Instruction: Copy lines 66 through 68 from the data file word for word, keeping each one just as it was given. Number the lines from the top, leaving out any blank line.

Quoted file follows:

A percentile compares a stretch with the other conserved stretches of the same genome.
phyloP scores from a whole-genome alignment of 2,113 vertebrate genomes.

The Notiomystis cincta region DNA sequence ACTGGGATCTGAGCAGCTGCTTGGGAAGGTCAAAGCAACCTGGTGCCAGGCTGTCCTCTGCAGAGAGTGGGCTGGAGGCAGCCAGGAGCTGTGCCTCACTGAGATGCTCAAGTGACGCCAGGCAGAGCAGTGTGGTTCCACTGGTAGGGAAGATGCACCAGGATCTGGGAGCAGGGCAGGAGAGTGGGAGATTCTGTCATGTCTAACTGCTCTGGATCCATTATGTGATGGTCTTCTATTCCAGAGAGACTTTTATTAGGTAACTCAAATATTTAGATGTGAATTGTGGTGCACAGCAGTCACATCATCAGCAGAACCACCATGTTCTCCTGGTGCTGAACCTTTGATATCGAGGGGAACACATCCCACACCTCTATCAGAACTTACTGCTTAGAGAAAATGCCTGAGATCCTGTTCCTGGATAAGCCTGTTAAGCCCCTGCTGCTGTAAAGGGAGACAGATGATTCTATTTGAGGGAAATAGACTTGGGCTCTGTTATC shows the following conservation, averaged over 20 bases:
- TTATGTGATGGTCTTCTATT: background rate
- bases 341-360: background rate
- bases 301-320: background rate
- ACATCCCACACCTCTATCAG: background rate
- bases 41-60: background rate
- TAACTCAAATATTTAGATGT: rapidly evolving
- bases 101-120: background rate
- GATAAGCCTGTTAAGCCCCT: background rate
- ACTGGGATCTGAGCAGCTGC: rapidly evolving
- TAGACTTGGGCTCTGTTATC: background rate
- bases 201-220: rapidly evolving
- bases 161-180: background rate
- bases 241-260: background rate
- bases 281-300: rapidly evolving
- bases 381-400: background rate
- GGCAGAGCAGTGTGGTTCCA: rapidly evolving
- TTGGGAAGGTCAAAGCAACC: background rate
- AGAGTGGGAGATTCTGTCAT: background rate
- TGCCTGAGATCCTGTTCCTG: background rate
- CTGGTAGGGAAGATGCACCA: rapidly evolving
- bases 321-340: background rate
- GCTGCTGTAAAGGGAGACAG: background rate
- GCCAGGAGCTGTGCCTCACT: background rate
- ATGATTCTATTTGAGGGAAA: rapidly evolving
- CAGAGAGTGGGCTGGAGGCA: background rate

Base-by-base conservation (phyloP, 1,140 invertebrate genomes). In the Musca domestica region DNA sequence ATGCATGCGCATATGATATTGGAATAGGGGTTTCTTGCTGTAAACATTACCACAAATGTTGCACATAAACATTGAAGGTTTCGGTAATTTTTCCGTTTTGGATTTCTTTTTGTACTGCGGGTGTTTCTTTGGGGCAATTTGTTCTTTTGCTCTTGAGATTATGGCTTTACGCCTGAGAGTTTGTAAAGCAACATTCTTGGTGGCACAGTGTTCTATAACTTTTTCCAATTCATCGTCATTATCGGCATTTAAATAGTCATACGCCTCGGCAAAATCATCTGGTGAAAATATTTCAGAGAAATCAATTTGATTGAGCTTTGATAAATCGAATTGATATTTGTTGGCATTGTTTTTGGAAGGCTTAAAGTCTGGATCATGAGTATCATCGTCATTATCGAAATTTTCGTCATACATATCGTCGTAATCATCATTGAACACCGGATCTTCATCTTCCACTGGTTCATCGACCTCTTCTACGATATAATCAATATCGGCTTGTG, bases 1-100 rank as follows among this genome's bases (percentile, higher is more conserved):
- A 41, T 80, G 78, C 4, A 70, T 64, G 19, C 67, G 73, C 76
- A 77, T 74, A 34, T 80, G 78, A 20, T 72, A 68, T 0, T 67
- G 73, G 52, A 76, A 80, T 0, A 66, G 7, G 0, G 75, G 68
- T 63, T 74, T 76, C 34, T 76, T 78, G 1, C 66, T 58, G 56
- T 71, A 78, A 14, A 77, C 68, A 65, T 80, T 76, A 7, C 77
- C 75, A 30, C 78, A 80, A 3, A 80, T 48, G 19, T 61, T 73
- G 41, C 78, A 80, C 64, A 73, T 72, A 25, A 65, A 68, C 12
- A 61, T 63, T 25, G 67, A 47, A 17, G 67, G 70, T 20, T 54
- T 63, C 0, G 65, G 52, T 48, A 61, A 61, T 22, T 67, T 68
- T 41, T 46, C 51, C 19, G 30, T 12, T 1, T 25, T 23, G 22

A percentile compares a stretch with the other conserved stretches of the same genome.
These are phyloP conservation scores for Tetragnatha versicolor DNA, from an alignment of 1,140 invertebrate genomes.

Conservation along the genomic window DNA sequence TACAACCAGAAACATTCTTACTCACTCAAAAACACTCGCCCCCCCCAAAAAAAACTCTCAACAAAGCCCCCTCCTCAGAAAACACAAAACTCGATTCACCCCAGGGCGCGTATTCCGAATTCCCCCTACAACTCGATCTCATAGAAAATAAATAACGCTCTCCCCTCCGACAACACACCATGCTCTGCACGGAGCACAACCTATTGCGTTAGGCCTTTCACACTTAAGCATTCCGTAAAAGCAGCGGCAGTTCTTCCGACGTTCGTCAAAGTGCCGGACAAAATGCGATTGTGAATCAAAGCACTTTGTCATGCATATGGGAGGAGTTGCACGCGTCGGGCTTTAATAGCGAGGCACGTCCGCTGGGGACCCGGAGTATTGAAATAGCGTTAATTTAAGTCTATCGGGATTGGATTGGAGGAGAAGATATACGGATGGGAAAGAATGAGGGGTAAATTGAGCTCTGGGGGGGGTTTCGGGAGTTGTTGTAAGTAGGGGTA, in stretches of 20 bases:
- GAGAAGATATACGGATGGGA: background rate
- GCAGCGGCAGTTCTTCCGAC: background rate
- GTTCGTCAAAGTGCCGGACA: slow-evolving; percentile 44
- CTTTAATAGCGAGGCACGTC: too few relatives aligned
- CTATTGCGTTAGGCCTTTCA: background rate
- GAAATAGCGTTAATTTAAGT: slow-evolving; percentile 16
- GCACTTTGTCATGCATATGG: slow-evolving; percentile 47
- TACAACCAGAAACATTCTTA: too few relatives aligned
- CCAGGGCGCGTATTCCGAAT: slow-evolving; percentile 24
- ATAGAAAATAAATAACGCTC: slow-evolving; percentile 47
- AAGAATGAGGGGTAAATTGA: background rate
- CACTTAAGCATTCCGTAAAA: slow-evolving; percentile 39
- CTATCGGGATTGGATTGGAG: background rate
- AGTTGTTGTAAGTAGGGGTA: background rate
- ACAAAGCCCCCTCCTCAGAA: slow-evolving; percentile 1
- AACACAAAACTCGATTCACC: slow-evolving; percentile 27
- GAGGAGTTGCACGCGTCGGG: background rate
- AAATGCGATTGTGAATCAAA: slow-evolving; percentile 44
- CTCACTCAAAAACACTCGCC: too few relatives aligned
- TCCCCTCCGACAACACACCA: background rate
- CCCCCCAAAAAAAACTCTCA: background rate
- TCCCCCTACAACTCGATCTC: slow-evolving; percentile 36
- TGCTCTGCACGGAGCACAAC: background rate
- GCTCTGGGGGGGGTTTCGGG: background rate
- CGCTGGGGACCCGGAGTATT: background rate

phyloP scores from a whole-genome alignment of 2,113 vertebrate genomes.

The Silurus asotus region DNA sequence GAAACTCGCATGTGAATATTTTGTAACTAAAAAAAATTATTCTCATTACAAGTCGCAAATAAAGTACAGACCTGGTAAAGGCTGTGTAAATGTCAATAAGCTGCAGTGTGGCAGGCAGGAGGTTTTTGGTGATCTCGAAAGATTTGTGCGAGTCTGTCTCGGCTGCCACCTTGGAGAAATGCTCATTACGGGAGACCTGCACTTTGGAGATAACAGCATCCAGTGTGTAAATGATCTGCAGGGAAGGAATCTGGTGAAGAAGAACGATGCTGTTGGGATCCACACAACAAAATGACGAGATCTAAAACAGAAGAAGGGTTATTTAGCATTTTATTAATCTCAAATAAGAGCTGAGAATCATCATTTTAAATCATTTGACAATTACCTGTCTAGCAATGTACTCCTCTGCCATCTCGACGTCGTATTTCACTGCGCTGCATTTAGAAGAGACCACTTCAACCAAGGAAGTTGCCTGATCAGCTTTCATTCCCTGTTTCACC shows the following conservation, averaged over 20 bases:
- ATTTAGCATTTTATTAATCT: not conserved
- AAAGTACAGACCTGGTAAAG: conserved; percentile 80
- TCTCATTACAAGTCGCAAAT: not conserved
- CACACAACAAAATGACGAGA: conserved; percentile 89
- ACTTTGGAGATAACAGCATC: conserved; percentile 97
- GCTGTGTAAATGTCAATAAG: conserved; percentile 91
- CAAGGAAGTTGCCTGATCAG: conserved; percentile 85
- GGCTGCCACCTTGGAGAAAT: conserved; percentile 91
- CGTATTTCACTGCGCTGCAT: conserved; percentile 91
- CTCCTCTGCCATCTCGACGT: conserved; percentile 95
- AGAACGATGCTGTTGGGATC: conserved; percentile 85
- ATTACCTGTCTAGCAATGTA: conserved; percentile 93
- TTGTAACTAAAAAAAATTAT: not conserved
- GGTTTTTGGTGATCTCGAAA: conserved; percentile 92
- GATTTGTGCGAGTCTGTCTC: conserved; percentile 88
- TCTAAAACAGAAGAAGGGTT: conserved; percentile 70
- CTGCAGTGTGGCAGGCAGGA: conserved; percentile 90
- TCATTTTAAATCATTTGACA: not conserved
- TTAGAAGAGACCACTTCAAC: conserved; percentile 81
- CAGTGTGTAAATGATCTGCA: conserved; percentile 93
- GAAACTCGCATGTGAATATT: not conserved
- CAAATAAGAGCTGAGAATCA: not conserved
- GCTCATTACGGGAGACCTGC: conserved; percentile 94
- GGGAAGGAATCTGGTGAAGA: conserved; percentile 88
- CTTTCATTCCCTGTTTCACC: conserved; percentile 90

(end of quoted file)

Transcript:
- GCTCTGGGGGGGGTTTCGGG: background rate
- CGCTGGGGACCCGGAGTATT: background rate

phyloP scores from a whole-genome alignment of 2,113 vertebrate genomes.